The decision to exit the EU has immediate and then more uncertain repercussions.
The immediate is the fall in the value of the Pound. That is to be expected; uncertainty is never a welcome development in financial markets and change to a 40 year old arrangement is about as uncertain as it gets. However, that initial knee-jerk reaction appears to have run its course and has been replaced by a sort of uncomfortable nervousness across the markets.
With so many unanswered questions; not least the one about when Article 50 will be invoked, there is plenty of room for further volatility and that will occur with each comment from a central banker, each hint from a trade body; I am pretty sure Kerry Katona could move the market when things are this edgy.
What hasn’t transpired yet is the shape and nature of the deal that will be made between the independent UK and the EU. A lot of water will have to flow under that bridge before we reach a conclusion and the efforts to negotiate will undoubtedly cause further volatility. And the starting gun (the invoking of Article 50 of the Lisbon Treaty) is yet to be fired, so we are in limbo; hence the levelling off in the value of the Sterling – Euro exchange rate.
When those negotiations do get underway, the currency will be peripheral but the nature of the agreement on overseas property owners is an entirely unknown quantity. That is the same for UK owners of Spanish villas as it is for German owners of UK factories. Either current tax or ownership rules will need to be agreed and fixed in law or new ones forged and that is a concern for current owners as well as potential new ones.
At the time of writing, we cannot begin to know how that will pan out. Will this become a negotiating chip or will the importance of cross border ownership be enough to see early agreement on the matter? As with so much of the Brexit debate, no one knows yet. As for the currency; well Sterling has survived the initial shock of the ‘Leave’ vote and has recovered somewhat. Technically, Sterling bounced from long term support levels and, whilst the media were keen to highlight the 30 year lows in the value of the Pound; that was really only against the US Dollar. Against most other currencies, the Pound levelled off at 2 and 3 year lows.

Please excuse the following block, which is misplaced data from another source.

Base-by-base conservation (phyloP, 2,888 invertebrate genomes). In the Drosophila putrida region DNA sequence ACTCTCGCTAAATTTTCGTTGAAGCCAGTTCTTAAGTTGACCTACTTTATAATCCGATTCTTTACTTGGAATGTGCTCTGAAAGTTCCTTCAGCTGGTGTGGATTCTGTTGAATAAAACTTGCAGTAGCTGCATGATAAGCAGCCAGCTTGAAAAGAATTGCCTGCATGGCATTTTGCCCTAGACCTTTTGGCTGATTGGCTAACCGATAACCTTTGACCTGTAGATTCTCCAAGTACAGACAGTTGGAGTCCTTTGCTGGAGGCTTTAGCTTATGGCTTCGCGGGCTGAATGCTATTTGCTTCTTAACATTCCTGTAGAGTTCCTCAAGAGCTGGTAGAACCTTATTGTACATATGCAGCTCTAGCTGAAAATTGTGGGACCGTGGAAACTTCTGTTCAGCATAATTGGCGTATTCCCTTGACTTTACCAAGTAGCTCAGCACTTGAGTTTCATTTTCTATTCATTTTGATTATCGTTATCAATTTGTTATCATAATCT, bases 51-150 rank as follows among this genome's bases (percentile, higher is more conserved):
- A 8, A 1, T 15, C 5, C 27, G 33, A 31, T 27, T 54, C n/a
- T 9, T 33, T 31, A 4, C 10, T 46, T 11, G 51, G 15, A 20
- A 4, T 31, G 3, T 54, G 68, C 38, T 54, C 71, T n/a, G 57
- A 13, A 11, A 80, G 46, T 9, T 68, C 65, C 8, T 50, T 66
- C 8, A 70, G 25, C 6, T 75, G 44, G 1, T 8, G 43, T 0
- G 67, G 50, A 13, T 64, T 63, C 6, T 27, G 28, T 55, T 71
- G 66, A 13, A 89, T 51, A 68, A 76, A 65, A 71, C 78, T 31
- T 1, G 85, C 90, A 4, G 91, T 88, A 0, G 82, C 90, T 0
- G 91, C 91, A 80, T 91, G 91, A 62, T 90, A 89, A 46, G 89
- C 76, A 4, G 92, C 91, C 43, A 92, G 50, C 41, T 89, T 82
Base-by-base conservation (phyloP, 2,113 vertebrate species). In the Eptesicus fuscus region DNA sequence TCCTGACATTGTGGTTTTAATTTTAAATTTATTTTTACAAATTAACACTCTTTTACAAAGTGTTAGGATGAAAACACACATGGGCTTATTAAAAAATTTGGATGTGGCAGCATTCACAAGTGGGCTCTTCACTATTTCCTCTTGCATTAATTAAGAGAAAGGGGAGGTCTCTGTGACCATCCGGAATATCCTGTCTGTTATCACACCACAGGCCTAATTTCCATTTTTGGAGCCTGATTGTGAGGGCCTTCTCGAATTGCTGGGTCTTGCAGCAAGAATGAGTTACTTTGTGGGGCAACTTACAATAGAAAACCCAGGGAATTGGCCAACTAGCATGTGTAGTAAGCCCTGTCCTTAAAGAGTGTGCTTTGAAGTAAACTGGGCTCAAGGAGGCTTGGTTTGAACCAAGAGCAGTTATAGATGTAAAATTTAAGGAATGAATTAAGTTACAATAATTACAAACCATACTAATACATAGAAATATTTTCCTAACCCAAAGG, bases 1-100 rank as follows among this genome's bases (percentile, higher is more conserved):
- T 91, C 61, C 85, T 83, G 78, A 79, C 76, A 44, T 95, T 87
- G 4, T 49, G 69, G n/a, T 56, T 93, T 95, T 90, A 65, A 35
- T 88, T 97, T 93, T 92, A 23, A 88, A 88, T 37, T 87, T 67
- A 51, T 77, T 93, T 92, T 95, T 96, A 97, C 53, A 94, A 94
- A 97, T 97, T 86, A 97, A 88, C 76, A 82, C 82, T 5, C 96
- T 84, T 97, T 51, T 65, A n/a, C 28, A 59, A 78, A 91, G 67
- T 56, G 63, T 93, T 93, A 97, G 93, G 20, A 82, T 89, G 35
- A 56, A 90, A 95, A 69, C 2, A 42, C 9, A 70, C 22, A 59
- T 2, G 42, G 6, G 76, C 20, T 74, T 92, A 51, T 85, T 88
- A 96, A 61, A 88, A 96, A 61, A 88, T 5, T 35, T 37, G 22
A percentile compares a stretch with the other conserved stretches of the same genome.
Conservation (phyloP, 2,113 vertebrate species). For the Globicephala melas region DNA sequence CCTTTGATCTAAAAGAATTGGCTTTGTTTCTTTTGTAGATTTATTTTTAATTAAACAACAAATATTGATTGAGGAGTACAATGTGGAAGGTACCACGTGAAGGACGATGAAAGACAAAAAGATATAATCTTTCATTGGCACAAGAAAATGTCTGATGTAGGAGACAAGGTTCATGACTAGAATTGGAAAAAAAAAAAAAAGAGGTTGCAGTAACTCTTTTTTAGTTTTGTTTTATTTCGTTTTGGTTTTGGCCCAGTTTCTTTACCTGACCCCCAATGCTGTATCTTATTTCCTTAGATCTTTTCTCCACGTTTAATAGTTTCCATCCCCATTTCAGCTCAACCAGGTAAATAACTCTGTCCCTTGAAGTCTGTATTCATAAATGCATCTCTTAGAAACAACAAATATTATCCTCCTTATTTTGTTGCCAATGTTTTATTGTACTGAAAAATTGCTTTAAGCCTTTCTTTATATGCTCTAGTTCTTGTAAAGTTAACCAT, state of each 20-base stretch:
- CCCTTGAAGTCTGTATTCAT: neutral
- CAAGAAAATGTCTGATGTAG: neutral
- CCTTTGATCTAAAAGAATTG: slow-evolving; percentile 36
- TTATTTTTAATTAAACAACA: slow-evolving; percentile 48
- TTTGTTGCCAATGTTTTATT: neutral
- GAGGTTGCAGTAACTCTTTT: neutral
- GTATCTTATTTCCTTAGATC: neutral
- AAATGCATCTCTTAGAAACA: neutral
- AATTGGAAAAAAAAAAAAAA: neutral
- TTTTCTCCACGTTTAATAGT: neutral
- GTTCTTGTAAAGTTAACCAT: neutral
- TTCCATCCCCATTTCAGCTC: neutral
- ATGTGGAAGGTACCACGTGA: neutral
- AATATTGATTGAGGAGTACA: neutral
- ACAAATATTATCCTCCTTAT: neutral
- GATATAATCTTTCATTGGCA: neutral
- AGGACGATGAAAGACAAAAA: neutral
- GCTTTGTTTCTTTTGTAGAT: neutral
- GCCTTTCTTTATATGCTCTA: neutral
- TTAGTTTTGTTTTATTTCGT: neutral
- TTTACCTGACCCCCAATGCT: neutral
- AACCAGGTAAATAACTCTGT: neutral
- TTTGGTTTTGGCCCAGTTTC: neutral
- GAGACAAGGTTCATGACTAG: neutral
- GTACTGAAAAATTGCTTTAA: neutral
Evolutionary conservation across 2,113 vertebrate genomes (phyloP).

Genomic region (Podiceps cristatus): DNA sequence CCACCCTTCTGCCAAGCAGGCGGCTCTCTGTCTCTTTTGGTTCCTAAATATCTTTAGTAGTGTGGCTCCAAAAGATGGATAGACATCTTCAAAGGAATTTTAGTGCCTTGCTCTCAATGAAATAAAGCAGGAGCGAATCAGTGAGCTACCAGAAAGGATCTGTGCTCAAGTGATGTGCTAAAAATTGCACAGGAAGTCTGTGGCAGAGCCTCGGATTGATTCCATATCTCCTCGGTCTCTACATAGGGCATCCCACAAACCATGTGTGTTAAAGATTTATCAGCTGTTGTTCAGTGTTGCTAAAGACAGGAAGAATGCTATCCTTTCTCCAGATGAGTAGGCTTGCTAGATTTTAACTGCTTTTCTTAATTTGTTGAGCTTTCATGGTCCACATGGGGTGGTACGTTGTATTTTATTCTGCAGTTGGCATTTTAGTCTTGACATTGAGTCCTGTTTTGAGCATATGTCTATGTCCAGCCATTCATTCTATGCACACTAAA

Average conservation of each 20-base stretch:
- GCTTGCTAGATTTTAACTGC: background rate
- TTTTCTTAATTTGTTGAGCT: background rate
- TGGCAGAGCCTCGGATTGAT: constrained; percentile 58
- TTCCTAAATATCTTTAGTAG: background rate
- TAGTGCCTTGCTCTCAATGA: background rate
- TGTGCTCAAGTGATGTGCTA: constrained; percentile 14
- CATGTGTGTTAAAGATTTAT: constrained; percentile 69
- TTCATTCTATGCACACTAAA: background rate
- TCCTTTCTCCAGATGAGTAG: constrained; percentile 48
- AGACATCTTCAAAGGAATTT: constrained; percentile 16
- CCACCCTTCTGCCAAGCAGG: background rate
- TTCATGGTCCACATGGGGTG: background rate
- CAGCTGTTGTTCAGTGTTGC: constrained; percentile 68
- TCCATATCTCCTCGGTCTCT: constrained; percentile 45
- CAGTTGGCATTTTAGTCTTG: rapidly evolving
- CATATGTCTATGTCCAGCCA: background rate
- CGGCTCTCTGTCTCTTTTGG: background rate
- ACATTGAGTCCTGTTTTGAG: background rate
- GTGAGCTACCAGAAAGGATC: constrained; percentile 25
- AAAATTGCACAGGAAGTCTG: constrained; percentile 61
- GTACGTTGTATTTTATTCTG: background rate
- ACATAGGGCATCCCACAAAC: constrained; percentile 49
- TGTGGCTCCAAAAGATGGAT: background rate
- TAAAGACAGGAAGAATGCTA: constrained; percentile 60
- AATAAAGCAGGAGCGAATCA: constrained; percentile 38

We also have to wonder what will happen to the Euro. Seeing the 2nd largest economy and 2nd largest contributor to the EU leave will have a profound effect on the EU economy and that is likely to weaken the Euro in time. We haven’t seen the start of that yet.
In essence, the future seems set to be just as volatile as the recent past and we need to ensure everyone with a currency need is prepared and protected against the worst vagaries of the forex market. The process we would suggest for overseas property buyers/sellers is
- Open an account with a foreign exchange specialist such as Halo Financial at your earliest convenience so you receive their advice and can plan accordingly for the expected volatility
- Consider a ‘limit order’ (ask your currency consultant for more details). While Pound sellers may feel they have missed the boat, ‘stop loss orders’ will let you set a ‘worst case scenario’ rate if you have time to wait and see if your rates improve again, which coupled with a ‘limit order’ will give you the best chance of benefitting from any surprise fluctuations in the market over the next few months
- Ask your currency consultant to set up a weekly call back so that you can get an update on the market and what is forecast
Senior FX Analyst